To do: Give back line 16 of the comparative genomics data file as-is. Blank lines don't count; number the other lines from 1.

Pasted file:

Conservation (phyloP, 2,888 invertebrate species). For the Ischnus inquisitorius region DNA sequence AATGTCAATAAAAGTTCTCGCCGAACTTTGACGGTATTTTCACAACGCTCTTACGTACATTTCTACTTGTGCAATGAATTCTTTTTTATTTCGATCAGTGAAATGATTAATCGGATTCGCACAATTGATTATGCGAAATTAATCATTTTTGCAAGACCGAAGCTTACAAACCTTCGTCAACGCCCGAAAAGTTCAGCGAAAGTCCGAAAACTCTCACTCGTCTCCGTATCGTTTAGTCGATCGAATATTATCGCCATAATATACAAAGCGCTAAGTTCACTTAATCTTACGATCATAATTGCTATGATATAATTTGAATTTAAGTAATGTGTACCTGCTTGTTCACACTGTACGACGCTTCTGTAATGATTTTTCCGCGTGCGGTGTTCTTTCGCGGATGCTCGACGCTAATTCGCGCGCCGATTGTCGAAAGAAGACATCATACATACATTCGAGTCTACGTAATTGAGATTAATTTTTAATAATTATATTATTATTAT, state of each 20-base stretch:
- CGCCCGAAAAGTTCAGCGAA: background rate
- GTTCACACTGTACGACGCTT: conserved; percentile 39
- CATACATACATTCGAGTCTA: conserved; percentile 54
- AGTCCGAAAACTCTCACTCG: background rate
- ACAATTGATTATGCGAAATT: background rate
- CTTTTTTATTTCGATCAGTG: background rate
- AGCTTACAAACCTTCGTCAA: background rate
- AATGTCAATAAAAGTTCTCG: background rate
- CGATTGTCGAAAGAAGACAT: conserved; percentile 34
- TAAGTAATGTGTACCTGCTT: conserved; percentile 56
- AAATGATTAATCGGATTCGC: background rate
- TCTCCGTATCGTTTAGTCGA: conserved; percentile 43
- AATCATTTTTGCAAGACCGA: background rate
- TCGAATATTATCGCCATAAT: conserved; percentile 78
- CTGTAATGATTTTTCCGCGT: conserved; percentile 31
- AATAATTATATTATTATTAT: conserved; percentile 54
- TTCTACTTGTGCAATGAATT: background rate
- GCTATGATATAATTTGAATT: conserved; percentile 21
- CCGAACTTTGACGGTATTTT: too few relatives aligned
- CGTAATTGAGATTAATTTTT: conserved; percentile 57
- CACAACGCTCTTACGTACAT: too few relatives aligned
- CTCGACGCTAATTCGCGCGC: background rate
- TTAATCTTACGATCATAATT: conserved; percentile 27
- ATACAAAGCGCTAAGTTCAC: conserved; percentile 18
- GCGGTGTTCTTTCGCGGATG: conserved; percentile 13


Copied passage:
- CTGTAATGATTTTTCCGCGT: conserved; percentile 31